The American Journal of Managed Care October 2006
Implementation of Evidence-based Alcohol Screening in the Veterans Health Administration
To conclude, the VA has successfully initiated screening for risky drinking and for alcohol use disorders as the essential first step toward implementing brief alcohol counseling. This collaboration between implementation researchers and quality improvement leaders relied predominantly on an incentive system and on an electronic medical record, combined with technical and educational support, to promote alcohol misuse screening. However, the ultimate goal is far more ambitious, namely, to create incentives and systems of care that will decrease alcohol misuse, thereby preventing alcohol- related morbidity and mortality. Therefore, the next challenge is to implement effective follow-up for alcohol misuse in this large multisite healthcare system.
We acknowledge the VA Office of Quality and Performance for the use of quality improvement data presented in this article and for helpful consultation. In addition, we thank Kinsey McCormick and Anna DeBenedetti for assistance with the preparation of the manuscript.
From Health Services Research and Development (KAB, ECW, CEA, DRK) and Primary and Specialty Medical Care (KAB, CEA), VA Puget Sound Health Care System; Center of Excellence in Substance Abuse Treatment and Education (KAB, ECW, DRK); and Departments of Medicine (KAB, ECW), Health Services (KAB), and Psychiatry and Behavioral Sciences (DRK), University of Washington, Seattle; VA Northern California Healthcare System, Martinez (BV); and VA Office of Quality and Performance, Washington, DC (BJC).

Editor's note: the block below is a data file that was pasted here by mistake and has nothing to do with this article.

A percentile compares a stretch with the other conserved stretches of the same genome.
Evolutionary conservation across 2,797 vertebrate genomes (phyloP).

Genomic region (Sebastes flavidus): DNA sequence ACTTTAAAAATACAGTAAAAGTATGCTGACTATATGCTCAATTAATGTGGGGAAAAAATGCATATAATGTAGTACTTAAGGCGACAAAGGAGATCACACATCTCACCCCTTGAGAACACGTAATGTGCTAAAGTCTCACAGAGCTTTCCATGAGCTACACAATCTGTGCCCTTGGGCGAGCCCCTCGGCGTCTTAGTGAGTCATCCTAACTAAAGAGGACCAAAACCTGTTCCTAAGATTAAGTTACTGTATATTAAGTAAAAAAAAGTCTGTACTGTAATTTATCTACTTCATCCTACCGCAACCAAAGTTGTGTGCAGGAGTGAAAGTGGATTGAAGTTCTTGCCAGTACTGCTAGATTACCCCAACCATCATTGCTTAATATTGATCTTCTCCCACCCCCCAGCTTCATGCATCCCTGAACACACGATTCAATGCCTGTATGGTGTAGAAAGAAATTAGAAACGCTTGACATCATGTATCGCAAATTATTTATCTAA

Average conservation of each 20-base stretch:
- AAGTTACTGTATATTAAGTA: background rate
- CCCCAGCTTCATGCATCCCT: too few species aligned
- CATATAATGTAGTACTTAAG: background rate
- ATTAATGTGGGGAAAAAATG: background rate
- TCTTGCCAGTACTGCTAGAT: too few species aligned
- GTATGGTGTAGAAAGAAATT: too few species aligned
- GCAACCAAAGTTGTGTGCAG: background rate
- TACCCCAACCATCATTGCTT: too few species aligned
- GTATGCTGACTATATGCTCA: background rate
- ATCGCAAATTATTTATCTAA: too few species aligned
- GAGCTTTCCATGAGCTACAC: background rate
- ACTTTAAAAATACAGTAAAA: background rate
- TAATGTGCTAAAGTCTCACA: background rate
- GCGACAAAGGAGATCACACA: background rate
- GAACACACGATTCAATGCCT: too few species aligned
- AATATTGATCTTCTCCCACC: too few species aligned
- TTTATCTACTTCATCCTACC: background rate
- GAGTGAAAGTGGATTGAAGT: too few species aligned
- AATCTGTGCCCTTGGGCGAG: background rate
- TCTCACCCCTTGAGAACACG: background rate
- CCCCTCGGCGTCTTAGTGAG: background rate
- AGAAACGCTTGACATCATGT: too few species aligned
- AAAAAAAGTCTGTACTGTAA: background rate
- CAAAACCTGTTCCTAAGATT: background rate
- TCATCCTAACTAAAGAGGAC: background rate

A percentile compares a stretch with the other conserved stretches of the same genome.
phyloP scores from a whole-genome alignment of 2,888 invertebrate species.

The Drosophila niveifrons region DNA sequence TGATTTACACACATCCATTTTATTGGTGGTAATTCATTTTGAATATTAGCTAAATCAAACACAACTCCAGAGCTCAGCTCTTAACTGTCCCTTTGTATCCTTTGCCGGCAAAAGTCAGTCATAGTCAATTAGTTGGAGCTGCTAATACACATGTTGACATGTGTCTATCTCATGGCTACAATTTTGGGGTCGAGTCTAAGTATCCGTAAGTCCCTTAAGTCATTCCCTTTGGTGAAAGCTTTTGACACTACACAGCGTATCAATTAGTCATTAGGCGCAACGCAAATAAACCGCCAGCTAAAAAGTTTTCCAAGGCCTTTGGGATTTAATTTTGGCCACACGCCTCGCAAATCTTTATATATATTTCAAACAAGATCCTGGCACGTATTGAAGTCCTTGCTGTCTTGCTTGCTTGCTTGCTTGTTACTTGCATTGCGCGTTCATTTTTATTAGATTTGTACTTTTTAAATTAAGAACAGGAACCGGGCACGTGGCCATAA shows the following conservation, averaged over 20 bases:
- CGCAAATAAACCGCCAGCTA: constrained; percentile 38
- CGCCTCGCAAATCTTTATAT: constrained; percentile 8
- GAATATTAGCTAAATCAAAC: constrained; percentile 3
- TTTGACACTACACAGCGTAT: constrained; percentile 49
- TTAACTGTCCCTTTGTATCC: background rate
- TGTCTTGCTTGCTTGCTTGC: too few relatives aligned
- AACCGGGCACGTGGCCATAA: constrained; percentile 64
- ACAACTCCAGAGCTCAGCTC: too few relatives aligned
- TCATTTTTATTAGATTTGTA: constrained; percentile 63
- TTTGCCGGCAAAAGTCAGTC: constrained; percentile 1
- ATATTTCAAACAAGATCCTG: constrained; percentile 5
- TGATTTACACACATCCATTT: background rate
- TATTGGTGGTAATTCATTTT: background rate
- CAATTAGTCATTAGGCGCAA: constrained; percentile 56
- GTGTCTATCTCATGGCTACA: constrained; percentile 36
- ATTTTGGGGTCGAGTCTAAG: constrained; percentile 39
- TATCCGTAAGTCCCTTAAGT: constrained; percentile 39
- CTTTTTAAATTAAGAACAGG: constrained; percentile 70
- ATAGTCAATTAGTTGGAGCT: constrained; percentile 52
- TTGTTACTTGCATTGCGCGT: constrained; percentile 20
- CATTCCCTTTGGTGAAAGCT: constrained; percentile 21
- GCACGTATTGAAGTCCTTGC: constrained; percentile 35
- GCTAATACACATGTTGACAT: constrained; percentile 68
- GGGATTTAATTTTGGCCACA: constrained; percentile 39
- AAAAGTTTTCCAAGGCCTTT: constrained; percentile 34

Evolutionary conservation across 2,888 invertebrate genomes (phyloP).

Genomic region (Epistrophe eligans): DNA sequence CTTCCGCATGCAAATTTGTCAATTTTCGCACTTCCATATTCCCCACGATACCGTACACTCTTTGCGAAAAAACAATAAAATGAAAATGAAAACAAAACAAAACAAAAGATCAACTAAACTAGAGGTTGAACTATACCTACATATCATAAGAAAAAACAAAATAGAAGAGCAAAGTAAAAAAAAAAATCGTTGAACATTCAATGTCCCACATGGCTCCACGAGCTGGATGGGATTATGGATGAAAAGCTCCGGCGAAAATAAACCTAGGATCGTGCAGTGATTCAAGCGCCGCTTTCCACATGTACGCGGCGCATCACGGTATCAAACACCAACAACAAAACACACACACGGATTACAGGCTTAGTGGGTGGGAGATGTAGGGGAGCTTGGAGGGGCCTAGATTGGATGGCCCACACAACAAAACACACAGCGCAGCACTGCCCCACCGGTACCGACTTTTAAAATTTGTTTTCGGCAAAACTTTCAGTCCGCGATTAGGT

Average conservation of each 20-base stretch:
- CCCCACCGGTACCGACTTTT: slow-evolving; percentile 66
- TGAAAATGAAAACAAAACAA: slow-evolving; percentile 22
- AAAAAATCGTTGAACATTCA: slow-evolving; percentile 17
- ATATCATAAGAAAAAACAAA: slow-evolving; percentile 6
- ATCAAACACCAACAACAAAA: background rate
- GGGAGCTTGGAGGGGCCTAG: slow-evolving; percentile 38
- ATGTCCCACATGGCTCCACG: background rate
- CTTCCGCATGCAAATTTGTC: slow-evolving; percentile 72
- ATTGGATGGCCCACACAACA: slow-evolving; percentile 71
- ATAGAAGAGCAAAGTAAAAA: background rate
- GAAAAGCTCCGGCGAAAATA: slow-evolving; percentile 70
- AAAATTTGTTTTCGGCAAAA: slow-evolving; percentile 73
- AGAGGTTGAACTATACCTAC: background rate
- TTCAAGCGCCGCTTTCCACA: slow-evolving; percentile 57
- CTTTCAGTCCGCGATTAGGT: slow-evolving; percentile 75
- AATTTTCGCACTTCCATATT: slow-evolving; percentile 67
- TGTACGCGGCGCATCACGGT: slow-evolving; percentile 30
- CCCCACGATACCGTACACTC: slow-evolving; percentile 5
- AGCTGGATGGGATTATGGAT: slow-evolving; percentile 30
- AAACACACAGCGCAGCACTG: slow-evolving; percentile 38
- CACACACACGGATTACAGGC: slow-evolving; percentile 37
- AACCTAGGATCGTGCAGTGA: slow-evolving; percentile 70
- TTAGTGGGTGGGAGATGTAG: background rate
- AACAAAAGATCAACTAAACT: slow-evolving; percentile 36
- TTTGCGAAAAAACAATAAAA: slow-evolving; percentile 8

This study was supported by the Health Services Research and Development Service, Department of Veterans Affairs, Veterans Health Administration (VA). The manuscript was prepared with support by grant SUB 98-000 from the VA Substance Use Disorders Quality Enhancement Research Initiative and Center of Excellence in Substance Abuse Treatment and Education. Dr Bradley was also supported by the National Institute on Alcohol Abuse and Alcoholism (NIAAA) K23 Career Development Award K23AA00313 and was a Robert Wood Johnson (RWJ) Generalist Physician Faculty Scholar at the time much of the work was conducted. Drs Bradley and Kivlahan serve as the clinical coordinators of the VA Substance Use Disorders Quality Enhancement Research Initiative.
Views expressed in this article are those of the authors and do not necessarily represent the views of the Department of Veterans Affairs, the University of Washington, the NIAAA, or the RWJ Foundation.
Address correspondence to: Katharine A. Bradley, MD, MPH, Health Services Research and Development (152), VA Puget Sound Health Care System, 1100 Olive Way, Ste 1400, Seattle, WA 98101. E-mail: email@example.com.
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